Tuesday, December 21, 2010

Can’t Model the Art of Investing

At Pinnacle we are constantly reading investment views from some of the world’s smartest people. Recently I picked up a piece written by Howard Marks of Oaktree Capital called “All That Glitters.” The focus of the article was on gold, and it raised some great points to consider regarding the shiny metal and whether or not it’s a good investment at today’s prices. I wouldn’t be surprised if it shows up in a future issue of Advisor Perspectives, and I’d encourage anyone that has the time to read it if it does.

However, the passage from Mark's piece that prompted this blog was not about gold, but more a description of one of the arts of investing. The paragraph that I thought was articulated in brilliant fashion is below:

But it goes further. Especially in the short run, the superior investor may not be the one who's right about the merit of something, or even the one who's right about the consensus view of merit. Rather, the superior investor may be the one who's right about the judgments other people will make about the consensus view of merit.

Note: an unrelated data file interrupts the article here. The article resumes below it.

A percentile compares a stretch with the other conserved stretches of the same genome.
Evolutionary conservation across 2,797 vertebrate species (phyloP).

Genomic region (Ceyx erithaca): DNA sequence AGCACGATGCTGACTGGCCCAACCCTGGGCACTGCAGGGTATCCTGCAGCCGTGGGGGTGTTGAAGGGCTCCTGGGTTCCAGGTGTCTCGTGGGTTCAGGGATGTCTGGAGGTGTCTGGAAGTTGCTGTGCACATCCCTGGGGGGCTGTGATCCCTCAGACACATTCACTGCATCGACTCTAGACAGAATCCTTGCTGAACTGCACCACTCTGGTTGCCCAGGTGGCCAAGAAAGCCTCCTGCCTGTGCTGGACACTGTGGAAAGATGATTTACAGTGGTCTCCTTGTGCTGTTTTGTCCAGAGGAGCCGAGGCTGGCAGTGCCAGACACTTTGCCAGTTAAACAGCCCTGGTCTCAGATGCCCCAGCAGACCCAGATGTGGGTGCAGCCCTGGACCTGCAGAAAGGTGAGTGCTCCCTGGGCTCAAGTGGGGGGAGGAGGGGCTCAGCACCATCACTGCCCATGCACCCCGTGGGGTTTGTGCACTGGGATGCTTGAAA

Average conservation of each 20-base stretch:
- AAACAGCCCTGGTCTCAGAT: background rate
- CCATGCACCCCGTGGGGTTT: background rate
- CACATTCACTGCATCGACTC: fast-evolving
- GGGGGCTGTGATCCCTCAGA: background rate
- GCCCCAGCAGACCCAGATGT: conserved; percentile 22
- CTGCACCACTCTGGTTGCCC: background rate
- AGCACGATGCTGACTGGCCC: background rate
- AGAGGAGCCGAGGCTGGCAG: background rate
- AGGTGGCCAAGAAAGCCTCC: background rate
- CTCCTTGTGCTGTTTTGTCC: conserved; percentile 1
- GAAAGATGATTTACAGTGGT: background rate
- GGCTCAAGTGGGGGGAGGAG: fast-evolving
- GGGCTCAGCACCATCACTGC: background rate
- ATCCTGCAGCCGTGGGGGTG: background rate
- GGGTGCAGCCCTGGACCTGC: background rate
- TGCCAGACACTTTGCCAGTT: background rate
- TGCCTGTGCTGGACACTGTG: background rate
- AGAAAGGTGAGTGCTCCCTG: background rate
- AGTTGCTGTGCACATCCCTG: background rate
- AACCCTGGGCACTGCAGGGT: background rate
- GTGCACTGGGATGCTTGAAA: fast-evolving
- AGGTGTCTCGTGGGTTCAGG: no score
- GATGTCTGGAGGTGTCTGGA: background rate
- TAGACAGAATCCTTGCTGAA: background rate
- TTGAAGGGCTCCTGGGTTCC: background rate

Pinnacle is a company that follows business cycle data, technical market conditions, and valuation, and there is no doubt that the weight of the evidence in those areas helps shape our overall view. However, we also realize that investing is as much art as it is science. Many investors are still searching for a scientific approach to investing that leads itself to quantitative models, thinking that the unemotional data can never do them wrong. We don’t believe you can package what Marks is referencing into a model. For that you need informed intuition, and a good dose of common sense. If anyone has a model that can bottle good out of the box thinking let us know. We won’t hold our breath…